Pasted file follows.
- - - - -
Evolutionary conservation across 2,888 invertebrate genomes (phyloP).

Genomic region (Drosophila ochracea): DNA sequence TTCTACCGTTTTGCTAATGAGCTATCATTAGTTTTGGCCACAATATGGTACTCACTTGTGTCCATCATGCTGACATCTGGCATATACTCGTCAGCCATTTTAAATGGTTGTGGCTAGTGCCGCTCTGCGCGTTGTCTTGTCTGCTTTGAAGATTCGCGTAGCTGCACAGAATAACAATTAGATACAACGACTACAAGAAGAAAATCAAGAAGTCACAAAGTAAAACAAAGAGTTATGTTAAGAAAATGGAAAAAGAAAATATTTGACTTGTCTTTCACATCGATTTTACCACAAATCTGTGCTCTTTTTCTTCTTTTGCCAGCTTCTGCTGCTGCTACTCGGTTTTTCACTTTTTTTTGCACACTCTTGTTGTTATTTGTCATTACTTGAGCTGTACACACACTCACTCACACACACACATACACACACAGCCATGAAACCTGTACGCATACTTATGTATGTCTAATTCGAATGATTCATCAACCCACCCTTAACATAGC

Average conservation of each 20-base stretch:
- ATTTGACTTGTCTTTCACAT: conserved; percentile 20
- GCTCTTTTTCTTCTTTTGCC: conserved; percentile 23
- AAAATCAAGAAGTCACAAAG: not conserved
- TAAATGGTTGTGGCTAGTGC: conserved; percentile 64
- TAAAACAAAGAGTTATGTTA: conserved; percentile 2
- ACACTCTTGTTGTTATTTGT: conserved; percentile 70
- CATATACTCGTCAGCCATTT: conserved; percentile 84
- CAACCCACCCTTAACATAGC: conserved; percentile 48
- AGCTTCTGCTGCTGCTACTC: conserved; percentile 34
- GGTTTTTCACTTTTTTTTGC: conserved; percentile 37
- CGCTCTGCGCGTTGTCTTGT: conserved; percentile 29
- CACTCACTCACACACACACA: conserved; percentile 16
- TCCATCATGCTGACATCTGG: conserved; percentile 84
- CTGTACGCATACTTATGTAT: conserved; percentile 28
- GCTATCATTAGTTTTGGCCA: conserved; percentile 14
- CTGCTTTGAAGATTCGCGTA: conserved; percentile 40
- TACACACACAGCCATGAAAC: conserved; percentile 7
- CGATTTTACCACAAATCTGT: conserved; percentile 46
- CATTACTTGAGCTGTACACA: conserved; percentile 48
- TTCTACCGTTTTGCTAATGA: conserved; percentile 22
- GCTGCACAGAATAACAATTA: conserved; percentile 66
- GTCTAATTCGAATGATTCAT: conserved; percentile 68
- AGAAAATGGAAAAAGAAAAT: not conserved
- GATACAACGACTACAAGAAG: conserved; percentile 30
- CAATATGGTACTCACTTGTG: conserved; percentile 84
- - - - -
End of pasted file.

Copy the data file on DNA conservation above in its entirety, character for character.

Evolutionary conservation across 2,888 invertebrate genomes (phyloP).

Genomic region (Drosophila ochracea): DNA sequence TTCTACCGTTTTGCTAATGAGCTATCATTAGTTTTGGCCACAATATGGTACTCACTTGTGTCCATCATGCTGACATCTGGCATATACTCGTCAGCCATTTTAAATGGTTGTGGCTAGTGCCGCTCTGCGCGTTGTCTTGTCTGCTTTGAAGATTCGCGTAGCTGCACAGAATAACAATTAGATACAACGACTACAAGAAGAAAATCAAGAAGTCACAAAGTAAAACAAAGAGTTATGTTAAGAAAATGGAAAAAGAAAATATTTGACTTGTCTTTCACATCGATTTTACCACAAATCTGTGCTCTTTTTCTTCTTTTGCCAGCTTCTGCTGCTGCTACTCGGTTTTTCACTTTTTTTTGCACACTCTTGTTGTTATTTGTCATTACTTGAGCTGTACACACACTCACTCACACACACACATACACACACAGCCATGAAACCTGTACGCATACTTATGTATGTCTAATTCGAATGATTCATCAACCCACCCTTAACATAGC

Average conservation of each 20-base stretch:
- ATTTGACTTGTCTTTCACAT: conserved; percentile 20
- GCTCTTTTTCTTCTTTTGCC: conserved; percentile 23
- AAAATCAAGAAGTCACAAAG: not conserved
- TAAATGGTTGTGGCTAGTGC: conserved; percentile 64
- TAAAACAAAGAGTTATGTTA: conserved; percentile 2
- ACACTCTTGTTGTTATTTGT: conserved; percentile 70
- CATATACTCGTCAGCCATTT: conserved; percentile 84
- CAACCCACCCTTAACATAGC: conserved; percentile 48
- AGCTTCTGCTGCTGCTACTC: conserved; percentile 34
- GGTTTTTCACTTTTTTTTGC: conserved; percentile 37
- CGCTCTGCGCGTTGTCTTGT: conserved; percentile 29
- CACTCACTCACACACACACA: conserved; percentile 16
- TCCATCATGCTGACATCTGG: conserved; percentile 84
- CTGTACGCATACTTATGTAT: conserved; percentile 28
- GCTATCATTAGTTTTGGCCA: conserved; percentile 14
- CTGCTTTGAAGATTCGCGTA: conserved; percentile 40
- TACACACACAGCCATGAAAC: conserved; percentile 7
- CGATTTTACCACAAATCTGT: conserved; percentile 46
- CATTACTTGAGCTGTACACA: conserved; percentile 48
- TTCTACCGTTTTGCTAATGA: conserved; percentile 22
- GCTGCACAGAATAACAATTA: conserved; percentile 66
- GTCTAATTCGAATGATTCAT: conserved; percentile 68
- AGAAAATGGAAAAAGAAAAT: not conserved
- GATACAACGACTACAAGAAG: conserved; percentile 30
- CAATATGGTACTCACTTGTG: conserved; percentile 84